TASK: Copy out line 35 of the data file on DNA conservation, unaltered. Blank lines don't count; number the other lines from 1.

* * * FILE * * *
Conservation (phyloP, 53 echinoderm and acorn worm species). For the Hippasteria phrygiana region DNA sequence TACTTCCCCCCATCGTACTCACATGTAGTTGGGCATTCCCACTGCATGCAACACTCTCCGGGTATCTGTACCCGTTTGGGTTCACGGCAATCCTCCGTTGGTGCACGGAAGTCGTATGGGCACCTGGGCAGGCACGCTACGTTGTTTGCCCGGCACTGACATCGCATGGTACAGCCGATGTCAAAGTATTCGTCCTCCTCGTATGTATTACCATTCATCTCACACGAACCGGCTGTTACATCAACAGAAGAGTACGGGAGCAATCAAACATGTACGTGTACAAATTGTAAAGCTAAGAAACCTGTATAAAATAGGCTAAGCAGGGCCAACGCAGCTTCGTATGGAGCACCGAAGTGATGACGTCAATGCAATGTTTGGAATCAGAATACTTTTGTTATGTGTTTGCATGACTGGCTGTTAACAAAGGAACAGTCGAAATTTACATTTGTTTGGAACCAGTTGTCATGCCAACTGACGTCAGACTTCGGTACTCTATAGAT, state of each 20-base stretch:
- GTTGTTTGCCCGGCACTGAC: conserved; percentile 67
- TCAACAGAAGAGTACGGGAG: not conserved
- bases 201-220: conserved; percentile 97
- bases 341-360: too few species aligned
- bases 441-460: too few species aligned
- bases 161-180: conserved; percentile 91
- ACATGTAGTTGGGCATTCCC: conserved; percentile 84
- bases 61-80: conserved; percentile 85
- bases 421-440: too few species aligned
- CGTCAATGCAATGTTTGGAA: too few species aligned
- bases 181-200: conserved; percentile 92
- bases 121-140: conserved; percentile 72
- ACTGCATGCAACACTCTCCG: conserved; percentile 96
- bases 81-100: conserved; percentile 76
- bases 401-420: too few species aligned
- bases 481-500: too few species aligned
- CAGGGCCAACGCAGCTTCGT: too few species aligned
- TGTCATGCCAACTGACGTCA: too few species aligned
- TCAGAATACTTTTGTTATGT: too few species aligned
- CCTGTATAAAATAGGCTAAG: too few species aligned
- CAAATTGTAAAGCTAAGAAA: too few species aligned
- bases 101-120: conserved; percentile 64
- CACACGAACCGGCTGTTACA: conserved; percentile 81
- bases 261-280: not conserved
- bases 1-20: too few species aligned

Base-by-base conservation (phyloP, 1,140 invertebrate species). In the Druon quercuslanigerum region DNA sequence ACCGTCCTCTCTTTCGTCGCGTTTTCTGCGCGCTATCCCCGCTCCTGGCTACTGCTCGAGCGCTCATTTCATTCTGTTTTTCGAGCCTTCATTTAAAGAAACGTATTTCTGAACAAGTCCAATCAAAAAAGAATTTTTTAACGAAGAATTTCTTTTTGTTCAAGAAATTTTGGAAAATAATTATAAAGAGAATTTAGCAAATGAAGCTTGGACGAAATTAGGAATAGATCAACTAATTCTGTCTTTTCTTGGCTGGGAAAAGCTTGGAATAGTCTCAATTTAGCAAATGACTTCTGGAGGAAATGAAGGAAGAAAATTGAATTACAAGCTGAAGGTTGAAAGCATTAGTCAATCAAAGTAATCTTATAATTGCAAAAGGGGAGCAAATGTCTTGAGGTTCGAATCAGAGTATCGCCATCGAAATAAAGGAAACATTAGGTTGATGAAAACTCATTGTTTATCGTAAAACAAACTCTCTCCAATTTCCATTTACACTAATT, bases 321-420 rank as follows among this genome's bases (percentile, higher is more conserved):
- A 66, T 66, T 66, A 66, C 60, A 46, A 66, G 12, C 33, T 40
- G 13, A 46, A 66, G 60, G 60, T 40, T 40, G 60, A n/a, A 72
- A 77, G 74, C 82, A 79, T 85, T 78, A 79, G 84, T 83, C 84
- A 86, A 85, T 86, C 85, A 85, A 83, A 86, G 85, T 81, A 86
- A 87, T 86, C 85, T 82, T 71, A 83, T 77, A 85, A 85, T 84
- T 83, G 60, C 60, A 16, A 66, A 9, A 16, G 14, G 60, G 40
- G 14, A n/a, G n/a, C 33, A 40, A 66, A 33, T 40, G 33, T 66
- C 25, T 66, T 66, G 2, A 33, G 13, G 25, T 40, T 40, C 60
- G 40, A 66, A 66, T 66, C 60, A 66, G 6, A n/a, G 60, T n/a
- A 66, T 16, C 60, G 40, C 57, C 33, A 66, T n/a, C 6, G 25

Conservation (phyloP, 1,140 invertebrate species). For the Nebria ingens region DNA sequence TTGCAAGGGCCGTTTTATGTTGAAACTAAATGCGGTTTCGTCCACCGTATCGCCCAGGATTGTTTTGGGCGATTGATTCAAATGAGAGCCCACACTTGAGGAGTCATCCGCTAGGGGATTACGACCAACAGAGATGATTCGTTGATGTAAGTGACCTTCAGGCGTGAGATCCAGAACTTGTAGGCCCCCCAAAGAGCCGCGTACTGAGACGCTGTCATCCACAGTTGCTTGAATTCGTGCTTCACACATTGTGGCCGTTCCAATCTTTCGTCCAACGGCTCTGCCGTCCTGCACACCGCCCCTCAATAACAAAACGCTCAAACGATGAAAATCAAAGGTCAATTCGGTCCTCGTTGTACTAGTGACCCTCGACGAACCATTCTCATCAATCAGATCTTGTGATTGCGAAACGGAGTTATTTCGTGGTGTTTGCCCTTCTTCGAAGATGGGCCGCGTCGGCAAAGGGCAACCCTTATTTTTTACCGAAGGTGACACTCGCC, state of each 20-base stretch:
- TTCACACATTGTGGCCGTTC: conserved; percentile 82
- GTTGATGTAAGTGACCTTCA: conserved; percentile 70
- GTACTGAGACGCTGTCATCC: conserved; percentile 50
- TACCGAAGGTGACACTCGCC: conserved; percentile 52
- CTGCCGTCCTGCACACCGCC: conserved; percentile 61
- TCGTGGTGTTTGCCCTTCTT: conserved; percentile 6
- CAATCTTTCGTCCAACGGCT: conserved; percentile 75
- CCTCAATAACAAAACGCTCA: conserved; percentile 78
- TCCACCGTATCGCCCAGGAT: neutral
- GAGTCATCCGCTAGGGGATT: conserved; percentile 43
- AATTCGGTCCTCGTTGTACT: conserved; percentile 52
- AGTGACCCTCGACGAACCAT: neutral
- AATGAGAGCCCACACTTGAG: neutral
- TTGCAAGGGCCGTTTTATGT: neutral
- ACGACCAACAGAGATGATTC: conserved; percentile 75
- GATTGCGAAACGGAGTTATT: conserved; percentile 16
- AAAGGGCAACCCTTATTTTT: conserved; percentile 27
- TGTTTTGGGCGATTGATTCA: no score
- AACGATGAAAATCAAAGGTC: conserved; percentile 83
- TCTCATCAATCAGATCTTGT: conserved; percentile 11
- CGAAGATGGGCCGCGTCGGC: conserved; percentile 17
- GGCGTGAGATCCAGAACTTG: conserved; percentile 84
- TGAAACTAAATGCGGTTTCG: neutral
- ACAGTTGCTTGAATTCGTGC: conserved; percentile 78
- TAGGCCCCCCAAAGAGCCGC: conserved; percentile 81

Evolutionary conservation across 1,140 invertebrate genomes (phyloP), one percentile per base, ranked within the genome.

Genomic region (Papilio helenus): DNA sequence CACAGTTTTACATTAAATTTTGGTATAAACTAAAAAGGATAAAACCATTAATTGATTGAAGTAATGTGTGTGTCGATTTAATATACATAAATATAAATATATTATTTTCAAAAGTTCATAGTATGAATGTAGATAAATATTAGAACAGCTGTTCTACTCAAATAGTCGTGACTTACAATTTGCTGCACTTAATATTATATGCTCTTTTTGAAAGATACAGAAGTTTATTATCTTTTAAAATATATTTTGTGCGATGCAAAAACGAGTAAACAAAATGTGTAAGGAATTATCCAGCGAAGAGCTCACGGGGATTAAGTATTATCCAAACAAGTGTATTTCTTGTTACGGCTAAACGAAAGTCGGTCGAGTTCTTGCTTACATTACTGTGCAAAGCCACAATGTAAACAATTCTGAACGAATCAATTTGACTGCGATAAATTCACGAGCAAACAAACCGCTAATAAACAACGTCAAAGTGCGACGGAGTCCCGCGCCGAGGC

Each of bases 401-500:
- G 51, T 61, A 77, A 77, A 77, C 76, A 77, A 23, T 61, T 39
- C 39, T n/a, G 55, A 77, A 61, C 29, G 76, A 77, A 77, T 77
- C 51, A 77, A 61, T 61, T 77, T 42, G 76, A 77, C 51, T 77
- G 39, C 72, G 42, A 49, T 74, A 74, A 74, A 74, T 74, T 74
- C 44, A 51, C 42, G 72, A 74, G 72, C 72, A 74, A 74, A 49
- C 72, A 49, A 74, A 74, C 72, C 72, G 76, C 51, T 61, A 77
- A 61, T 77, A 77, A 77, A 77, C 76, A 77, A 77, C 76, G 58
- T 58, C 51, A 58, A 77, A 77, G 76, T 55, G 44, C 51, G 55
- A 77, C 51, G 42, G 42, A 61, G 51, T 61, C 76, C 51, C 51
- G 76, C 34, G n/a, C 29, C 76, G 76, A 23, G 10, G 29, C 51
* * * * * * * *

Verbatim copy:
- C 25, T 66, T 66, G 2, A 33, G 13, G 25, T 40, T 40, C 60